Submitted to: Meeting Abstract
Publication Type: Abstract Only
Publication Acceptance Date: September 30, 2005
Publication Date: February 13, 2006
Citation: Slotta, T.A., Horvath, D.P., Foley, M.E. 2006. Relationships of weedy and native thistles (Cirsium) in the Northern Great Plains. [Abstract]. Weed Science Society of America Abstracts 46:33. Interpretive Summary: Poster Number 114: Relationships of weedy and native thistles (Cirsium) in the Northern Great Plains Canada (Cirsium arvense) and Bull (C. vulgare) thistle are European native species that invade rangeland, agriculture and natural areas throughout North America. Canada thistle is classified as a noxious weed in 41 states and can cause severe land use and economic losses. Previous efforts to find biological control agents (insects or fungi) had limited success. For example, insects released to feed on Canada or Bull thistle attacked several thistle species native to North America, one of which is considered endangered. The current study is looking at genetic markers to determine how closely related the introduced, weedy thistles are to the native species. Several genetic markers have been developed for Canada thistle and were tested for variation in the other thistle species. Most of these genetic markers successfully worked for the native species. There was limited overlap in the comparison of DNA sequences in the native European (Canada and Bull) and native North American (Swamp, Flodman’s and Wavy-leaf) thistles. Less genetic diversity was detected in the North American thistles than in the European species. Results of this project will be an asset in the search and development of more effective control measures for Canada thistle.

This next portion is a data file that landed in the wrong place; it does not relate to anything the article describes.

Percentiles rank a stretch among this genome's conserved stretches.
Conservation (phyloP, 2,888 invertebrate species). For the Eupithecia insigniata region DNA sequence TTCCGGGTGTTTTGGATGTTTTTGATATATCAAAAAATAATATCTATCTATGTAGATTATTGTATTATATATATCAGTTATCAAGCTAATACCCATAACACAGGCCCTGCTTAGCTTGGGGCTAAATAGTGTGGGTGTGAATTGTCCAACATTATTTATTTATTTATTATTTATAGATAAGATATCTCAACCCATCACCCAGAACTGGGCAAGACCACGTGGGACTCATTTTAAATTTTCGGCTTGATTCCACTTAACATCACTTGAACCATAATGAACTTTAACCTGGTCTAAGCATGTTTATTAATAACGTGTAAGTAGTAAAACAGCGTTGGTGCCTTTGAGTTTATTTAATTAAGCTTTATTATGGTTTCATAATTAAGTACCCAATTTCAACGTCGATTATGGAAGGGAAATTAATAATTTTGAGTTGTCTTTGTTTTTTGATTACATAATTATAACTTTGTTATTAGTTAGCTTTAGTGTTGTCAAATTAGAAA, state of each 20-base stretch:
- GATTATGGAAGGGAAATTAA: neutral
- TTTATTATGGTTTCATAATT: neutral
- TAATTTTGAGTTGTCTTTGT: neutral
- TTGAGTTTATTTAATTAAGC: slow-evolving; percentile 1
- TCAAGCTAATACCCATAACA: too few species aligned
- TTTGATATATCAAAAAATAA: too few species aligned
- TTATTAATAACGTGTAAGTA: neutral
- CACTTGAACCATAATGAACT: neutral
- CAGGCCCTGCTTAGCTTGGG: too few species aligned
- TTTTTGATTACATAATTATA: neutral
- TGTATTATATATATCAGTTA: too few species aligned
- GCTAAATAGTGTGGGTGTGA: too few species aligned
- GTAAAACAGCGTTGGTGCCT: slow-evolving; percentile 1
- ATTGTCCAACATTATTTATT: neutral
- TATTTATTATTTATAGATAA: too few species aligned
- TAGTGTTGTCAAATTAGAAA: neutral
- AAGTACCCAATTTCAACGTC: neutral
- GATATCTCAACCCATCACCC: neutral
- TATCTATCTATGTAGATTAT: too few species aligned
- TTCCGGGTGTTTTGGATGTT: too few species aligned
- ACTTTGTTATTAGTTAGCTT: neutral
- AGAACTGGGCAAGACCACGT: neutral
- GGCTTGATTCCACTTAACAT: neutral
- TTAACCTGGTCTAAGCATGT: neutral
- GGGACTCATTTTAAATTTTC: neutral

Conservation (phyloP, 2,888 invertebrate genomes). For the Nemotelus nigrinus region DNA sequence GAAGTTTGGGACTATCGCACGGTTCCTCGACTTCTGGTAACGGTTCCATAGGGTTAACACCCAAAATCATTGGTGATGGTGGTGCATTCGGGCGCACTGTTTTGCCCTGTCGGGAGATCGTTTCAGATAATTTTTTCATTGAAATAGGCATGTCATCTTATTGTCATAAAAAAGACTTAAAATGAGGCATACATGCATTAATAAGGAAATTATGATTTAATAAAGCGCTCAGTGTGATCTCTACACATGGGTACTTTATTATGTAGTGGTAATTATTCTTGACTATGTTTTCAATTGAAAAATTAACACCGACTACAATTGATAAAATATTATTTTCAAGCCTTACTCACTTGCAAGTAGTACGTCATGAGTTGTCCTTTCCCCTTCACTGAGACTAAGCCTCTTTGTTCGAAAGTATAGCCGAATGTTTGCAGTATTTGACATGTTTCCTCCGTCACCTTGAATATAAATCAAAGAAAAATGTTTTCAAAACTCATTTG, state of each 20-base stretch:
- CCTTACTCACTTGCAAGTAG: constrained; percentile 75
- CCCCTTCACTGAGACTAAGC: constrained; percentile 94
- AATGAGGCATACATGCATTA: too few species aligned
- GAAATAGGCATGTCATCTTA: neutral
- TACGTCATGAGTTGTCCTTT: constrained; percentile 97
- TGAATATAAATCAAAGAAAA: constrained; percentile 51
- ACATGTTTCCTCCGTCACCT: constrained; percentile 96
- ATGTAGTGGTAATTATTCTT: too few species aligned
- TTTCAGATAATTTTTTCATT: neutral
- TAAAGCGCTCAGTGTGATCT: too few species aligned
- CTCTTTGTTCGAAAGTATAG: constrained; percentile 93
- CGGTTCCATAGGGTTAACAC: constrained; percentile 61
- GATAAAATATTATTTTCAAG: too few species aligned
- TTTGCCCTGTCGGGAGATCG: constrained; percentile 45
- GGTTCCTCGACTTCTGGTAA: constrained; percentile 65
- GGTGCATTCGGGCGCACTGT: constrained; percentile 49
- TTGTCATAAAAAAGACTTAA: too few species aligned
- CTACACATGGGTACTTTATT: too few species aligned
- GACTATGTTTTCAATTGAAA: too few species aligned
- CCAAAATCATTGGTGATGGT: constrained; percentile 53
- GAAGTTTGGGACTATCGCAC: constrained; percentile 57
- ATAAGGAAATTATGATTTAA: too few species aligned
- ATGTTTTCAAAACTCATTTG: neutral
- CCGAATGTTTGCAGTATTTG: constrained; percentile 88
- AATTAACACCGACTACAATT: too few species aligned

Technical Abstract: Canada (Cirsium arvense) and Bull (C. vulgare) thistle are Eurasian species that invade rangeland, agriculture and natural areas throughout North America. To assess the level of genetic diversity within and gene flow between Canada thistle and relatives in the Northern Great Plains, microsatellite markers were designed and compared to ISSRs (inter-simple sequence repeats) and sequences of the ITS and ETS nuclear ribosomal regions. A set of 17 ISSR markers were screened, six of which consistently amplified variable loci in Canada thistle populations across North America. Among Cirsium species sampled, Bull thistle had the greatest homology to Canada thistle ISSR loci. From 31 microsatellite loci identified in Canada thistle, eight consistently amplified variable alleles. These eight microsatellites were also surveyed among North American endemic thistles. As with the ISSR markers, Bull thistle had the greatest homology among microsatellite alleles. Alleles homologous within Cirsium were sequenced and surveyed for utility as phylogenetic tools in assessing relationship between the closely related species. Several microsatellite sequence regions were conserved between Eurasian and North American thistles. With ITS and ETS sequences, several regions differentiated between Eurasian and North American species. Analyses of all regions concurred that introduced invasive thistles and native thistles do not hybridize, even when they co-occur.